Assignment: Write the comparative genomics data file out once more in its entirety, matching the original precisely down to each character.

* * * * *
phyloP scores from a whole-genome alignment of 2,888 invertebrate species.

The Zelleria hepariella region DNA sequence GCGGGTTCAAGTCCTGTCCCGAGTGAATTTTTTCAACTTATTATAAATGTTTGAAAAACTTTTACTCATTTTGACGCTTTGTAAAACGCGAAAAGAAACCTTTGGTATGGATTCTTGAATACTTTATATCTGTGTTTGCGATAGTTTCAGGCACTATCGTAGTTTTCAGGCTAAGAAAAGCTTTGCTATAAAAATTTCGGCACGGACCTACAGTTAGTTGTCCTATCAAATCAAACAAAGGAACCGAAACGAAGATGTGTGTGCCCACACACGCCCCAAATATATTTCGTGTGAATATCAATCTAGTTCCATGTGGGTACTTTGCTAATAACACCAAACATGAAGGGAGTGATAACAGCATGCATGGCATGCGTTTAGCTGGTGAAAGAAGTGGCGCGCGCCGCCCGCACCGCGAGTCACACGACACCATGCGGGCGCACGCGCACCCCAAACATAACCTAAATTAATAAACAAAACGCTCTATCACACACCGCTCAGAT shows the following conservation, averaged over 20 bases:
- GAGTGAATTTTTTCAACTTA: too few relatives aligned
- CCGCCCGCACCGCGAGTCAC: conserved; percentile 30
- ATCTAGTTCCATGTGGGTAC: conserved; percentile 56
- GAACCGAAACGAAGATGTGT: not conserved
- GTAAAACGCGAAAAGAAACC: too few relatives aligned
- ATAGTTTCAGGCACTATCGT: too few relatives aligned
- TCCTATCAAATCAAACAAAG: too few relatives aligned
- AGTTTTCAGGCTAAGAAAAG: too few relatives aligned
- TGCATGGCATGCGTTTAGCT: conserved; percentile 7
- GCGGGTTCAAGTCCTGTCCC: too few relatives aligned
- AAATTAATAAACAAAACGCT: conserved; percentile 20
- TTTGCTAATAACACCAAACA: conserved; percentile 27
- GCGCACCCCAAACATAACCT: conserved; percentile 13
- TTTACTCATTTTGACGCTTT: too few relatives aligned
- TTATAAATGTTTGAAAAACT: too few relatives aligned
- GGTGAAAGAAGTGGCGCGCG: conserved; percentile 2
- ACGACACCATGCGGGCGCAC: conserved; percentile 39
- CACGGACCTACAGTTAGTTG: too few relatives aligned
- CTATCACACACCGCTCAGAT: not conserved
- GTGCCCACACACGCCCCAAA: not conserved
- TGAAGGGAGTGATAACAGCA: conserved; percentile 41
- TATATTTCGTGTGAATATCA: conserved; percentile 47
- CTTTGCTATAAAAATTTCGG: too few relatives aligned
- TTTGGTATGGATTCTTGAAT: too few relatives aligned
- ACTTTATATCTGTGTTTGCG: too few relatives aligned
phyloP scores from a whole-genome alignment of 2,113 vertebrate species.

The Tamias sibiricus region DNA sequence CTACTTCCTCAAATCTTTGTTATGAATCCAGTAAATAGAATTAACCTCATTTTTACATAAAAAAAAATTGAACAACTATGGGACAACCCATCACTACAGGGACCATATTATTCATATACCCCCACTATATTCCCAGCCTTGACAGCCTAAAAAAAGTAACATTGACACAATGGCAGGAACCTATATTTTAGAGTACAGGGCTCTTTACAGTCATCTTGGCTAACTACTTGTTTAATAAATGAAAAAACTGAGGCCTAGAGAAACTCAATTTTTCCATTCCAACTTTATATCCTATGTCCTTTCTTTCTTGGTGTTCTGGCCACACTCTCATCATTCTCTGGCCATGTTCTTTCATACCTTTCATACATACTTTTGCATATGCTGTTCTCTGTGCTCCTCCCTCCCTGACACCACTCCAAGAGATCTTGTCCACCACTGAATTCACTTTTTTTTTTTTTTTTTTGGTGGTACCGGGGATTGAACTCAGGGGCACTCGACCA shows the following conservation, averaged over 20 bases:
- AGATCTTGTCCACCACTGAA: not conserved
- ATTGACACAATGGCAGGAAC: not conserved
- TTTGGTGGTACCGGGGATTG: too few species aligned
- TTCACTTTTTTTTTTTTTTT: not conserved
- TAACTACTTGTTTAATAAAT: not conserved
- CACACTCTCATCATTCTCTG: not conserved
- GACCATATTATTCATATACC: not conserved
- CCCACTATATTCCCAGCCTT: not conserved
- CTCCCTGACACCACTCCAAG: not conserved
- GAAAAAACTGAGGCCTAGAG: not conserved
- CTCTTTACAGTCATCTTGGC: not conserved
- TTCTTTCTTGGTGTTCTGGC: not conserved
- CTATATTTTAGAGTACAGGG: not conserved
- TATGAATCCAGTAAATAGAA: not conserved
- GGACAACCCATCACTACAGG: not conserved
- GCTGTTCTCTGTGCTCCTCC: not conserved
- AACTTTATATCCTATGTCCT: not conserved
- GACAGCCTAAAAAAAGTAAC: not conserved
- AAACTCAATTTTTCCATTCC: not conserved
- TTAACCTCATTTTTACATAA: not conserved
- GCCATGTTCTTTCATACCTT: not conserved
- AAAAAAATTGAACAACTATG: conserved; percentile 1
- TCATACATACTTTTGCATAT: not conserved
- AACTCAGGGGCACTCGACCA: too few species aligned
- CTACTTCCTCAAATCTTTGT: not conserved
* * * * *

phyloP scores from a whole-genome alignment of 2,888 invertebrate species.

The Zelleria hepariella region DNA sequence GCGGGTTCAAGTCCTGTCCCGAGTGAATTTTTTCAACTTATTATAAATGTTTGAAAAACTTTTACTCATTTTGACGCTTTGTAAAACGCGAAAAGAAACCTTTGGTATGGATTCTTGAATACTTTATATCTGTGTTTGCGATAGTTTCAGGCACTATCGTAGTTTTCAGGCTAAGAAAAGCTTTGCTATAAAAATTTCGGCACGGACCTACAGTTAGTTGTCCTATCAAATCAAACAAAGGAACCGAAACGAAGATGTGTGTGCCCACACACGCCCCAAATATATTTCGTGTGAATATCAATCTAGTTCCATGTGGGTACTTTGCTAATAACACCAAACATGAAGGGAGTGATAACAGCATGCATGGCATGCGTTTAGCTGGTGAAAGAAGTGGCGCGCGCCGCCCGCACCGCGAGTCACACGACACCATGCGGGCGCACGCGCACCCCAAACATAACCTAAATTAATAAACAAAACGCTCTATCACACACCGCTCAGAT shows the following conservation, averaged over 20 bases:
- GAGTGAATTTTTTCAACTTA: too few relatives aligned
- CCGCCCGCACCGCGAGTCAC: conserved; percentile 30
- ATCTAGTTCCATGTGGGTAC: conserved; percentile 56
- GAACCGAAACGAAGATGTGT: not conserved
- GTAAAACGCGAAAAGAAACC: too few relatives aligned
- ATAGTTTCAGGCACTATCGT: too few relatives aligned
- TCCTATCAAATCAAACAAAG: too few relatives aligned
- AGTTTTCAGGCTAAGAAAAG: too few relatives aligned
- TGCATGGCATGCGTTTAGCT: conserved; percentile 7
- GCGGGTTCAAGTCCTGTCCC: too few relatives aligned
- AAATTAATAAACAAAACGCT: conserved; percentile 20
- TTTGCTAATAACACCAAACA: conserved; percentile 27
- GCGCACCCCAAACATAACCT: conserved; percentile 13
- TTTACTCATTTTGACGCTTT: too few relatives aligned
- TTATAAATGTTTGAAAAACT: too few relatives aligned
- GGTGAAAGAAGTGGCGCGCG: conserved; percentile 2
- ACGACACCATGCGGGCGCAC: conserved; percentile 39
- CACGGACCTACAGTTAGTTG: too few relatives aligned
- CTATCACACACCGCTCAGAT: not conserved
- GTGCCCACACACGCCCCAAA: not conserved
- TGAAGGGAGTGATAACAGCA: conserved; percentile 41
- TATATTTCGTGTGAATATCA: conserved; percentile 47
- CTTTGCTATAAAAATTTCGG: too few relatives aligned
- TTTGGTATGGATTCTTGAAT: too few relatives aligned
- ACTTTATATCTGTGTTTGCG: too few relatives aligned
phyloP scores from a whole-genome alignment of 2,113 vertebrate species.

The Tamias sibiricus region DNA sequence CTACTTCCTCAAATCTTTGTTATGAATCCAGTAAATAGAATTAACCTCATTTTTACATAAAAAAAAATTGAACAACTATGGGACAACCCATCACTACAGGGACCATATTATTCATATACCCCCACTATATTCCCAGCCTTGACAGCCTAAAAAAAGTAACATTGACACAATGGCAGGAACCTATATTTTAGAGTACAGGGCTCTTTACAGTCATCTTGGCTAACTACTTGTTTAATAAATGAAAAAACTGAGGCCTAGAGAAACTCAATTTTTCCATTCCAACTTTATATCCTATGTCCTTTCTTTCTTGGTGTTCTGGCCACACTCTCATCATTCTCTGGCCATGTTCTTTCATACCTTTCATACATACTTTTGCATATGCTGTTCTCTGTGCTCCTCCCTCCCTGACACCACTCCAAGAGATCTTGTCCACCACTGAATTCACTTTTTTTTTTTTTTTTTTGGTGGTACCGGGGATTGAACTCAGGGGCACTCGACCA shows the following conservation, averaged over 20 bases:
- AGATCTTGTCCACCACTGAA: not conserved
- ATTGACACAATGGCAGGAAC: not conserved
- TTTGGTGGTACCGGGGATTG: too few species aligned
- TTCACTTTTTTTTTTTTTTT: not conserved
- TAACTACTTGTTTAATAAAT: not conserved
- CACACTCTCATCATTCTCTG: not conserved
- GACCATATTATTCATATACC: not conserved
- CCCACTATATTCCCAGCCTT: not conserved
- CTCCCTGACACCACTCCAAG: not conserved
- GAAAAAACTGAGGCCTAGAG: not conserved
- CTCTTTACAGTCATCTTGGC: not conserved
- TTCTTTCTTGGTGTTCTGGC: not conserved
- CTATATTTTAGAGTACAGGG: not conserved
- TATGAATCCAGTAAATAGAA: not conserved
- GGACAACCCATCACTACAGG: not conserved
- GCTGTTCTCTGTGCTCCTCC: not conserved
- AACTTTATATCCTATGTCCT: not conserved
- GACAGCCTAAAAAAAGTAAC: not conserved
- AAACTCAATTTTTCCATTCC: not conserved
- TTAACCTCATTTTTACATAA: not conserved
- GCCATGTTCTTTCATACCTT: not conserved
- AAAAAAATTGAACAACTATG: conserved; percentile 1
- TCATACATACTTTTGCATAT: not conserved
- AACTCAGGGGCACTCGACCA: too few species aligned
- CTACTTCCTCAAATCTTTGT: not conserved